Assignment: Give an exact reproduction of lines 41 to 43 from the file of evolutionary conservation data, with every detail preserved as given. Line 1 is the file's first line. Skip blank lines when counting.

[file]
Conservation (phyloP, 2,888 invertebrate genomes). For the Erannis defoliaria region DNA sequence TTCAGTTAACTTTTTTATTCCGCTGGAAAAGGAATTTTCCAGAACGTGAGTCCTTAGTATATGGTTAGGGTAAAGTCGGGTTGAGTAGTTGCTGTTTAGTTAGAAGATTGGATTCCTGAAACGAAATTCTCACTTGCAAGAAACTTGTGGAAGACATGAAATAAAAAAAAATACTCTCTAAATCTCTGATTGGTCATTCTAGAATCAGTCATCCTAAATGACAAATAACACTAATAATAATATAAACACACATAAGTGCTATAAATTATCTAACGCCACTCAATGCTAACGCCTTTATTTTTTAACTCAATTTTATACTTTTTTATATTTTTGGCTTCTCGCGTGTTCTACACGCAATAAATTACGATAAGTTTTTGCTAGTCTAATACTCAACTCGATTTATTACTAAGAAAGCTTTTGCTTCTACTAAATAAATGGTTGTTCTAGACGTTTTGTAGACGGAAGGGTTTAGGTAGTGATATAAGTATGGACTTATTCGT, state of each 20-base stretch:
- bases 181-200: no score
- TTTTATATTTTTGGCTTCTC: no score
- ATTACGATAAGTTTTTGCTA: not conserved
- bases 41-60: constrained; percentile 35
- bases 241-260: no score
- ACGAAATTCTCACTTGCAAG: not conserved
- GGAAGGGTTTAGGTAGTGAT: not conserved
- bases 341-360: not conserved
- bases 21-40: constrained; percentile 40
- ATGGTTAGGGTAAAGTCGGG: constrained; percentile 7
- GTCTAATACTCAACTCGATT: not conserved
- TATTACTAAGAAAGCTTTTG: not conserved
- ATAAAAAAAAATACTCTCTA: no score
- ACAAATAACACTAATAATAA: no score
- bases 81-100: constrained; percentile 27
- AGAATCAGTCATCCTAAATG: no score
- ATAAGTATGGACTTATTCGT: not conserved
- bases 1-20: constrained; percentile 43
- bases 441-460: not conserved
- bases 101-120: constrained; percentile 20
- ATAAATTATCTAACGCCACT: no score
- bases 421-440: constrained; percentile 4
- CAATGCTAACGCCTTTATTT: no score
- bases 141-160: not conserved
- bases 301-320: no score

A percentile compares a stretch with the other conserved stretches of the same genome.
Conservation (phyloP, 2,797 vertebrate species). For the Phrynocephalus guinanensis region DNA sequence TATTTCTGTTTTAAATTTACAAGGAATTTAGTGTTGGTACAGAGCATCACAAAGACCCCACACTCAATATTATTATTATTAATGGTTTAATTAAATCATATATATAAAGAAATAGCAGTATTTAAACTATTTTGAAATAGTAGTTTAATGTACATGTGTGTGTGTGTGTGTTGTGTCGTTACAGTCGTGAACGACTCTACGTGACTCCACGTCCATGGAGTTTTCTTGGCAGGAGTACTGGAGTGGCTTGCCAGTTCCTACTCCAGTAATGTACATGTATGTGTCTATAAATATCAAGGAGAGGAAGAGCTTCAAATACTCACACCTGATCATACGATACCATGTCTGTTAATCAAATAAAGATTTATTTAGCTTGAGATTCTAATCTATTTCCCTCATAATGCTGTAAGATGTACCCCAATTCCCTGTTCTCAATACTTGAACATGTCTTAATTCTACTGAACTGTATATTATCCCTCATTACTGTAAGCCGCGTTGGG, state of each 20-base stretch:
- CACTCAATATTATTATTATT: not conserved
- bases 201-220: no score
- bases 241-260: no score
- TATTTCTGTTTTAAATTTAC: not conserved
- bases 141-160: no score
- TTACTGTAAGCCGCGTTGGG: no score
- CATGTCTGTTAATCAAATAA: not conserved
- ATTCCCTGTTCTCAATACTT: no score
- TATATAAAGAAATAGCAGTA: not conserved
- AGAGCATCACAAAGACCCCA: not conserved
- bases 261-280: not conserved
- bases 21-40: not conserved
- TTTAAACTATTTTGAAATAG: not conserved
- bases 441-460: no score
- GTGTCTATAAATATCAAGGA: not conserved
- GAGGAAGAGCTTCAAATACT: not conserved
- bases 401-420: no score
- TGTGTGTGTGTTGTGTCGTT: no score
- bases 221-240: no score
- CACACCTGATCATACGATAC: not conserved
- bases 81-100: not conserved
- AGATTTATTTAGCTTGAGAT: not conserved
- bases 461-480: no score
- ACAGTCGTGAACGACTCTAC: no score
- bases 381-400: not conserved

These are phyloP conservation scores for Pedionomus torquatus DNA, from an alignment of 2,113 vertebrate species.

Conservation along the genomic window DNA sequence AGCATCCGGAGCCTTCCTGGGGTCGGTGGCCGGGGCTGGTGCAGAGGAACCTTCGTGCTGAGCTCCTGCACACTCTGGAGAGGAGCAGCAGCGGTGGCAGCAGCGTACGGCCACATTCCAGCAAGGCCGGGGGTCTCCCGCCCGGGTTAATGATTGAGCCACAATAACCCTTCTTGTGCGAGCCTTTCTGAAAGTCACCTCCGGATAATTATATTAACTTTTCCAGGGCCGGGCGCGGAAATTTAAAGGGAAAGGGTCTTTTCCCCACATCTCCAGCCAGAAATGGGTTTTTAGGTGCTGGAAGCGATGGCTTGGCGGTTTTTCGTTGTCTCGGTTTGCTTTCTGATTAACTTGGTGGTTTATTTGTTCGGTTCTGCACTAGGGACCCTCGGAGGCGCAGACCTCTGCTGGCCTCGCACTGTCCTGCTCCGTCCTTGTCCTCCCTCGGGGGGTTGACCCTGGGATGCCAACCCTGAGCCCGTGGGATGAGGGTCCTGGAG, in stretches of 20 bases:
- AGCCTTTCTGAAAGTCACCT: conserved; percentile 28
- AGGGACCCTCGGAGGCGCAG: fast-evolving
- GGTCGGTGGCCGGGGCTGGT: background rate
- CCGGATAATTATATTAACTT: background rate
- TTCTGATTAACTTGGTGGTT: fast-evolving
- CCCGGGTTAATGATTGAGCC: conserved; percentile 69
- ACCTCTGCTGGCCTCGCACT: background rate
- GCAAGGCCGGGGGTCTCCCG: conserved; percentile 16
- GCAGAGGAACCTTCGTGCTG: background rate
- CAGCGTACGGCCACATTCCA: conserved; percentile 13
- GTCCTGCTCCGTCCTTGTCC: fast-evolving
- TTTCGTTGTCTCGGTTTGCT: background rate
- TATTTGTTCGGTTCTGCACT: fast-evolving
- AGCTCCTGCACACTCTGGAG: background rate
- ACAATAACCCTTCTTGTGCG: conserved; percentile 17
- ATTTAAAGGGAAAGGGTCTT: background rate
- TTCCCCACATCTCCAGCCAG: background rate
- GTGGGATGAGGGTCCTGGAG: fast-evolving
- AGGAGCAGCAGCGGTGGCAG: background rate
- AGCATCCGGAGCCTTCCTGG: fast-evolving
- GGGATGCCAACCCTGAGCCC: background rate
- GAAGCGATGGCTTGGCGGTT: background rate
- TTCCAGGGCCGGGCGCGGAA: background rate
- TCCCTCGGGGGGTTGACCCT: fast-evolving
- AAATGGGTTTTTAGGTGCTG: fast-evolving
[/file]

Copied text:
- TTTAAACTATTTTGAAATAG: not conserved
- bases 441-460: no score
- GTGTCTATAAATATCAAGGA: not conserved